333 North Green (or GR333N if you prefer), the 19-story office tower Sterling Bay is putting up in Fulton Market, has Chicago’s newest tower crane working hard, as progress starts to push its way off street level. The lot at Green and Wayman Streets (yep, 333 North Green’s address for permit purposes is 810 West Wayman) is no small site, so the crane’s reach comes in handy as work spreads out. That’s Power Construction in charge of the goings-on. That shouldn’t be much of a surprise; Power is very busy in the West Loop.

***This tower crane snuck up on me. I knew there was a permit issued, but I didn’t know the stub had been planted until after the rest of the crane had been erected. So I have no stub photos. Sorry if I let you down, loyal readers.

GR333N 333 North Green

With 6 other West Loop tower cranes playing back-up-singer roles, 333 North Green’s crane stands tall along N. Halsted Street.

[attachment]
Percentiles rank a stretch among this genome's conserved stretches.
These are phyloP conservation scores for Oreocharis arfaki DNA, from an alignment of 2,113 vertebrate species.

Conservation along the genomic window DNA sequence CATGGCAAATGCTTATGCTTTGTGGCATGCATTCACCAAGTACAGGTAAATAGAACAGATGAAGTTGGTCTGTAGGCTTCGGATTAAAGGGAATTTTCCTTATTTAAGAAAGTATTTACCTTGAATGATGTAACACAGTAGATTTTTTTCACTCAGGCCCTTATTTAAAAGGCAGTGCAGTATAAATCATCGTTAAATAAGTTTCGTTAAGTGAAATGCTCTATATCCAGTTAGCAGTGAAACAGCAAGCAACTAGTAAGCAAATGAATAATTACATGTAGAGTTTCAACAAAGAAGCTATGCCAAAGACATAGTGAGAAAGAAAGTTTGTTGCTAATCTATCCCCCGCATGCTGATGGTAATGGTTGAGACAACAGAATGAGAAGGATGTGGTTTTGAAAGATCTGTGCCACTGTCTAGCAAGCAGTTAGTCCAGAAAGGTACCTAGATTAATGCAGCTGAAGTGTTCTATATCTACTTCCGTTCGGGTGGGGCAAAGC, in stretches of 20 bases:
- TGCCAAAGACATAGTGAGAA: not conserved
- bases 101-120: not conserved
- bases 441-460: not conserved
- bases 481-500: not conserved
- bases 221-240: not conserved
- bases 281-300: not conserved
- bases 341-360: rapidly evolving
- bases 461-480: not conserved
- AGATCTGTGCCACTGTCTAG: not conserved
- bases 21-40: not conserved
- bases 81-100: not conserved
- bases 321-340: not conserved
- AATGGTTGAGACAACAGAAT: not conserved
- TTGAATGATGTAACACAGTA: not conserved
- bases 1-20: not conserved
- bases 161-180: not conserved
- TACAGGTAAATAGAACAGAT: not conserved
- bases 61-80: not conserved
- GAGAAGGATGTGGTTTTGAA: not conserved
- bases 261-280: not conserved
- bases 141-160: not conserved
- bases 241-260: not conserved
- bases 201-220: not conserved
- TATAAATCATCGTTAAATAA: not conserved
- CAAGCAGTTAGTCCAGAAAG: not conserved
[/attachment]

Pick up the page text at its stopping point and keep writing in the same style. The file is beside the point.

210 North Carpenter drops its tower crane

210 North Carpenter crane removal

A train goes by as a crane goes bye-bye at 210 North Carpenter.

“Why is that big tall street crane in my shot?” I said to myself as I aimed the camera over the Chicago River into the West Loop. I knew I was looking at tower cranes from the Hoxton Chicago hotel and 210 North Carpenter, but couldn’t figure out what construction site I had missed that would have such a big crane. Then I zoomed in. Noticed the people up on top of the more distant crane. And realized 210 North Carpenter was, in fact, on its way down.

210 North Carpenter crane removal

See? Those are people up there, removing the counterweights from the counterjib.